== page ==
Community in Harry Potter
Community seemed to me the best word to describe the idea of relationship as explored in the Harry Potter series. At the basic level of community, the novels are about an "invisible" society (community) consisting of those who have magical talent. Their secret is kept by a "law" that they cannot reveal themselves those outside this society. There are some necessary exceptions, as when there is a witch or a wizard that is a member of a family that would otherwise not be part of the "magical" society, e.g. Harry and the Dursleys. Other exceptions include the Prime Minister. But largely this is a community hidden within normal (the "muggle") society.
More interesting, though, are the communities within this society. Especially prominent is the contrast between the community that surrounds Harry and the Death Eaters, Voldemort's "community." Dumbledore's assertion is that part of the flaw in the character of Tom Riddle that makes him Lord Voldemort is that he really has no friends. The Death Eaters may reverence him, like Bellatrix, or they may fear him, the majority of the Death Eaters, but they are not his friends.
In contrast, Harry is defined by his community. In the first book, the sorting hat, which is supposed to choose to which "house" (school community) the first years will belong, leaves the choice up to Harry. Harry's choice of Gryffindor places him in the company of Ron and Hermione, the two friends who will, with the occassional fall out, be his friends throughout the series. While each retains their individuality and personality, they are shaped by their relationship.
The contrast in this regard between Harry and Tom Riddle/Voldemort is striking because of their similarities in other areas. Both Harry and Voldemort lose their parents shortly after birth. Both are brought up in situations where they are unloved, Voldemort in an orphanage, even though his father lives, and Harry by the Dursley's, his aunt and uncle. Both are to some extent feared by those around them. This is obvious in Voldemort's case, where the orphanage is glad to see him go. In Harry's case, the Dursley's are shown to have worried that he would inherit his parent's talents.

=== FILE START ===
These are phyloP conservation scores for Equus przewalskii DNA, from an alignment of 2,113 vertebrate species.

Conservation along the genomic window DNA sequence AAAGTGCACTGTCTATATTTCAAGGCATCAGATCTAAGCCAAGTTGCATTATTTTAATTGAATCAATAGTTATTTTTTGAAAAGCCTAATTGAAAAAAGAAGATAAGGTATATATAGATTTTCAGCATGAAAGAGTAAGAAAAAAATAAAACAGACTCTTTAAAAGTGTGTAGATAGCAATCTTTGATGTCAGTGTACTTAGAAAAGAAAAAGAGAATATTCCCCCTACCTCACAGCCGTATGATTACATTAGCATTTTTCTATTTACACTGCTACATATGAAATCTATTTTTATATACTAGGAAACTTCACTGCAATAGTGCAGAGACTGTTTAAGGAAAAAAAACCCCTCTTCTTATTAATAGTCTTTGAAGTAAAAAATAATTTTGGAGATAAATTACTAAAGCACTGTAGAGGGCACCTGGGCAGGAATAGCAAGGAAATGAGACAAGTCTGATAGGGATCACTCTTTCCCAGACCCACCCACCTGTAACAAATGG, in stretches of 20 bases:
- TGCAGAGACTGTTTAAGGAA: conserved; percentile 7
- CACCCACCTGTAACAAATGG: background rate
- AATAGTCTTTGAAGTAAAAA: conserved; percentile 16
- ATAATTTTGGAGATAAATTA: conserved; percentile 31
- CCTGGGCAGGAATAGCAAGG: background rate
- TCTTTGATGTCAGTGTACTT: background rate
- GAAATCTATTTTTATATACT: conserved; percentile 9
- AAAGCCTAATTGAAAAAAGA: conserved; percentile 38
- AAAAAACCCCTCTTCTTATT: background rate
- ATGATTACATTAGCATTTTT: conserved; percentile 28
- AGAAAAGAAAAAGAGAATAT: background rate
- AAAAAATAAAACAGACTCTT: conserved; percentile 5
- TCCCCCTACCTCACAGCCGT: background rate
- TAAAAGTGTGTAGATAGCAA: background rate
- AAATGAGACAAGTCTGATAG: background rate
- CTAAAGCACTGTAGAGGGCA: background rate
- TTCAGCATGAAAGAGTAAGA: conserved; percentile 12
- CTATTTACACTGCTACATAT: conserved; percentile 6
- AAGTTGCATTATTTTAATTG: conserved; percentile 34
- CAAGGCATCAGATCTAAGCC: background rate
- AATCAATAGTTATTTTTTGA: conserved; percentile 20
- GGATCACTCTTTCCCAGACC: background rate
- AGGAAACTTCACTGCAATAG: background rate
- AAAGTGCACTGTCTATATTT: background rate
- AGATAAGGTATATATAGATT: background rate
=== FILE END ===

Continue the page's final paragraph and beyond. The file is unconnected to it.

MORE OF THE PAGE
Both boys find their first real home at Hogwarts and both fall under the watchful eye of Albus Dumbledore. But Hogwarts is home for Harry because Ron, Hermione, Hagrid, Dumbledore, Neville, Luna, Ginny, and others there who are his friends. For Voldemort it was home because he was able to hone his power. There he begins to get the "respect" he believes he deserves. His plans are being put in place before he ever graduates from Hogwarts, evidenced by his research into horcruxes.
Voldemort's "community" then is only a group to serve his ends and desires. But Harry befriends the wizarding world's outcasts - Hagrid, a half-giant, Hermione, a mud-blood, and Lupin, a were-wolf. He also befriends the ridiculed - Neville and Luna - and the overlooked - Dobby and other house-elves (this is one of those areas where Hermione influences Harry and Ron over the course of the series).
A Christian worldview of community is defined by our belief in the Trinity. God has existed forever as three persons, Father, Son, and Holy Spirit. To the extent that we continue to bear the image of God, we are therefore beings who find meaning and purpose in relationships because we reflect that eternal relationship.
The Bible tells us that forgiveness and understanding (which is to say love - but we will discuss that particular virtue in a later post, if the Lord wills) are therefore essential to a healthy community. But these virtues are obviously lacking from Lord Voldemort and the Death Eaters. They are a community, but that community is far from healthy because the virtues necessary for a healthy community are lacking. They represent the worst societies man has produced (many have noted similarities between the Death Eaters and Nazi Germany).
While Harry's community is not reflective of the perfect communion of the saints in heaven, it does repesent a community where the values of the kingdom are esteemed. Harry's relationships, like those of believers in this present age, are not perfect. Dumbledore does not share with Harry all that Harry would desire, hiding his past failings. Ron leaves Harry and Hermione for a time in the Deathly Hallows out of frustration. As with our fallen world, the relationships and community in the novels require work. But they work because kingdom values, a reflection of the character of the Triune God, are part of the lives of stories heroes. There are good lessons about friendship, forgiveness, trust, and love in the Harry Potter series.